When sexual harassment in the workplace comes into conversation, it is typical to think of the issue as unwanted sexual pursuit. Lilia Cortina, a specialist in the scientific study of workplace harassment and incivility since 1994, says “sexual” harassment often has little if anything to do with sexuality. Instead, it’s about gender. Join Cortina on Friday, March 2 from 12 to 1:30 p.m. at The University of New Mexico's SUB Ballroom A to hear her thoughts on the matter in a presentation titled “Sexual harassment on the job: what are we missing?” 

Lilia Cortina
University of Michigan Professor Lilia Cortina.

As part of the discussion, Cortina, who is a professor of psychology and women’s studies at The University of Michigan, will review research on gender harassment and the impact it has on the work environment for both men and women. A researcher of hostile work experiences, Cortina investigates the many ways in which people are subordinated, violated and relegated to the margins of organizational life. These interpersonal indignities range from subtle social slights to general incivility to blatant harassment and violence.

Her scholarship spans the full spectrum, concentrating on populations that have historically been marginalized in organizations (e.g., women, racial and sexual minorities). One line of Cortina's work addresses harassment based on sex, sexuality, and gender - focusing on the contours and consequences of harassing experiences in employment. In another stream of research, she investigates workplace incivility, i.e., everyday discourtesies that violate social norms of respect and undermine worker wellbeing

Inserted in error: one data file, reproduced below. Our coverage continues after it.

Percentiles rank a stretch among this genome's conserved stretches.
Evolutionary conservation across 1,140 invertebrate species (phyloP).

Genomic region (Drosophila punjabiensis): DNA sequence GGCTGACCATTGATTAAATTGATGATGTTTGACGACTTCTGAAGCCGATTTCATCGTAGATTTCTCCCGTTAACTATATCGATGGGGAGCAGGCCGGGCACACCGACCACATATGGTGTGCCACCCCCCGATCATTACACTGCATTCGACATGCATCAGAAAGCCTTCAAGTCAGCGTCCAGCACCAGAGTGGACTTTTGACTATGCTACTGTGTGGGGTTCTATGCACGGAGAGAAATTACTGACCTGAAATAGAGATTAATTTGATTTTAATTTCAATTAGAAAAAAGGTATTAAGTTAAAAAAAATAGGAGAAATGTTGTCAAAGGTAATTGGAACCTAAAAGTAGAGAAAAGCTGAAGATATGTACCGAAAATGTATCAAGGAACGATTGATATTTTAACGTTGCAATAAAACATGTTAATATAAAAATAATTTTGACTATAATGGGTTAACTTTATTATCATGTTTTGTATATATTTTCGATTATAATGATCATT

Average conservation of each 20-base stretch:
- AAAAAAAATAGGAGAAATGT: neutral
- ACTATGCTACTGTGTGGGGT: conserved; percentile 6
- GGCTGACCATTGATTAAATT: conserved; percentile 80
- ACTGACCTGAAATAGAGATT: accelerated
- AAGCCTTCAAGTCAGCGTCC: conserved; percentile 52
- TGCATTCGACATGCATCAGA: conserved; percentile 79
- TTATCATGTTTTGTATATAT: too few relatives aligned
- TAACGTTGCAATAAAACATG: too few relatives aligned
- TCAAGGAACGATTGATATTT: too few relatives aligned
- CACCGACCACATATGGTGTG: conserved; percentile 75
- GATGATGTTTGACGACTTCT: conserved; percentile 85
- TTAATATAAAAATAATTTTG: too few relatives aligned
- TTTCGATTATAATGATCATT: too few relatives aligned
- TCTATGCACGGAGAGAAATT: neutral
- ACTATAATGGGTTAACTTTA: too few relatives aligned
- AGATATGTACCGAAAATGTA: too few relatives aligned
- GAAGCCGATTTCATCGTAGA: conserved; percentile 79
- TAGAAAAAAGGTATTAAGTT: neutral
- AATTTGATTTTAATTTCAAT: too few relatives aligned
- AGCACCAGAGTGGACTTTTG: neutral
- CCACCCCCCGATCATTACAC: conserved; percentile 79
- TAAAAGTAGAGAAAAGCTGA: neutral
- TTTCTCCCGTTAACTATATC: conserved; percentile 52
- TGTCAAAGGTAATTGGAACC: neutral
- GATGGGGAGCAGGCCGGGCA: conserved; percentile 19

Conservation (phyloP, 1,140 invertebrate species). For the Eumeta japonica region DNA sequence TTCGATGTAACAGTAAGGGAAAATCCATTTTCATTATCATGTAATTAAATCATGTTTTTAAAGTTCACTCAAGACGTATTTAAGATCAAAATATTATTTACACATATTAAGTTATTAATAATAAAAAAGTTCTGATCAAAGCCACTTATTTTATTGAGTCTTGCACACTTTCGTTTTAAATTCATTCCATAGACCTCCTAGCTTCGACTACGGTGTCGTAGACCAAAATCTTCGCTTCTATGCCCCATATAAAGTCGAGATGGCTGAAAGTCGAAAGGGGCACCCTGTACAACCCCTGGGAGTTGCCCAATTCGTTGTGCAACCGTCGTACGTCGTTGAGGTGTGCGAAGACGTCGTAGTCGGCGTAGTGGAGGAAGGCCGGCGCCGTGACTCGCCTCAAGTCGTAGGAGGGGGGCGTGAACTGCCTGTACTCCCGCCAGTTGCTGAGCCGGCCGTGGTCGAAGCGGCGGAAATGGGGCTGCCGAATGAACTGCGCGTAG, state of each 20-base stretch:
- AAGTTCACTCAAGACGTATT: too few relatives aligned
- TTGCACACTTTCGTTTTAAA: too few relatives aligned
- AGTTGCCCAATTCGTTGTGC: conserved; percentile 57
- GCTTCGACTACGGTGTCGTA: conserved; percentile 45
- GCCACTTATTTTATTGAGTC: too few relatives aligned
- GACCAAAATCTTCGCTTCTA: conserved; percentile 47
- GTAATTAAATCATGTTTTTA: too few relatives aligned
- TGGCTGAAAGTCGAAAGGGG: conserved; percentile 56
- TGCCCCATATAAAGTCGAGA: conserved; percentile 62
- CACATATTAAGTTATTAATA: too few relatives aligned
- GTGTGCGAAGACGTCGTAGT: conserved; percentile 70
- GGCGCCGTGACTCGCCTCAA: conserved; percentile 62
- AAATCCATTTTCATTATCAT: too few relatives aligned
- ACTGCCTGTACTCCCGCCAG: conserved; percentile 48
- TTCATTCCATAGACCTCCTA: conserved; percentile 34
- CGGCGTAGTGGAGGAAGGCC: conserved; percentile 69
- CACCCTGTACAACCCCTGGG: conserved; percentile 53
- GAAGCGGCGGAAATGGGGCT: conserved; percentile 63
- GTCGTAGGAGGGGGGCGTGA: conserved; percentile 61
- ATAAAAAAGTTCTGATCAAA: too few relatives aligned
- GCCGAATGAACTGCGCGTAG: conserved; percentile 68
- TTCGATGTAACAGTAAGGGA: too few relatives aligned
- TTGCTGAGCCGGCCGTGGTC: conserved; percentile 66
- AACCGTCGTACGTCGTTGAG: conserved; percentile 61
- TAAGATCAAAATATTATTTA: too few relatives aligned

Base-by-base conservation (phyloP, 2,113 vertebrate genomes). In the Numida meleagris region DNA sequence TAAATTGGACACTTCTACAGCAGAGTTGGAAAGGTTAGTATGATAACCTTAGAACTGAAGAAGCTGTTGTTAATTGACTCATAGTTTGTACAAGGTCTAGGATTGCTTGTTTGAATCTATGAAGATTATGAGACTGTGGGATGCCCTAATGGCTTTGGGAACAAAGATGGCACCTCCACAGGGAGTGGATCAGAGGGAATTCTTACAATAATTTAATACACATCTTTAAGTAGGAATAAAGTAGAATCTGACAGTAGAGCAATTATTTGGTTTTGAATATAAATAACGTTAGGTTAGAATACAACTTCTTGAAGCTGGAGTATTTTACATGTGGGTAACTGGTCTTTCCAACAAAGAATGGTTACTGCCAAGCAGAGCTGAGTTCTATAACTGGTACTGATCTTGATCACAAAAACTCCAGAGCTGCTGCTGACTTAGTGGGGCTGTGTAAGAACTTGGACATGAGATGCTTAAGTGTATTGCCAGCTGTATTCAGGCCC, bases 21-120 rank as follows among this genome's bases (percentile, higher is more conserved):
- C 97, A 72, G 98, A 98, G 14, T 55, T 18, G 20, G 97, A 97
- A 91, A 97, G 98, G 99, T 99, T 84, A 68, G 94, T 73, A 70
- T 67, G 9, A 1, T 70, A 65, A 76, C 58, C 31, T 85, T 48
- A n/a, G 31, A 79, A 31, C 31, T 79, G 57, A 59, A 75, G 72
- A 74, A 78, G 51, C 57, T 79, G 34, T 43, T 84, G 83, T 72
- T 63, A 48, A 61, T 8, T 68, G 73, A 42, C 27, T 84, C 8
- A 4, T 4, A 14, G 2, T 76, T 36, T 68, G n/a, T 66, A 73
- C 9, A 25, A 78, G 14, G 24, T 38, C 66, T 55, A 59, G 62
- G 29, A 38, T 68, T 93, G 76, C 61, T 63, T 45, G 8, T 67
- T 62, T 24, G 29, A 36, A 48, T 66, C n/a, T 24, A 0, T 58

She has published widely in peer-reviewed scientific journals and has been named Fellow of the American Psychological Association and the Society for Industrial/Organizational Psychology. Cortina also occasionally serves as an expert witness in sexual harassment litigation, translating findings from the scientific literature to inform legal decision-making.

The event, hosted by Advance at UNM and sponsored by the Robert Wood Johnson Center for Health Policy, is free and open to the public. A light lunch is provided. Please register for lunch. For more information, email advance@unm.edu.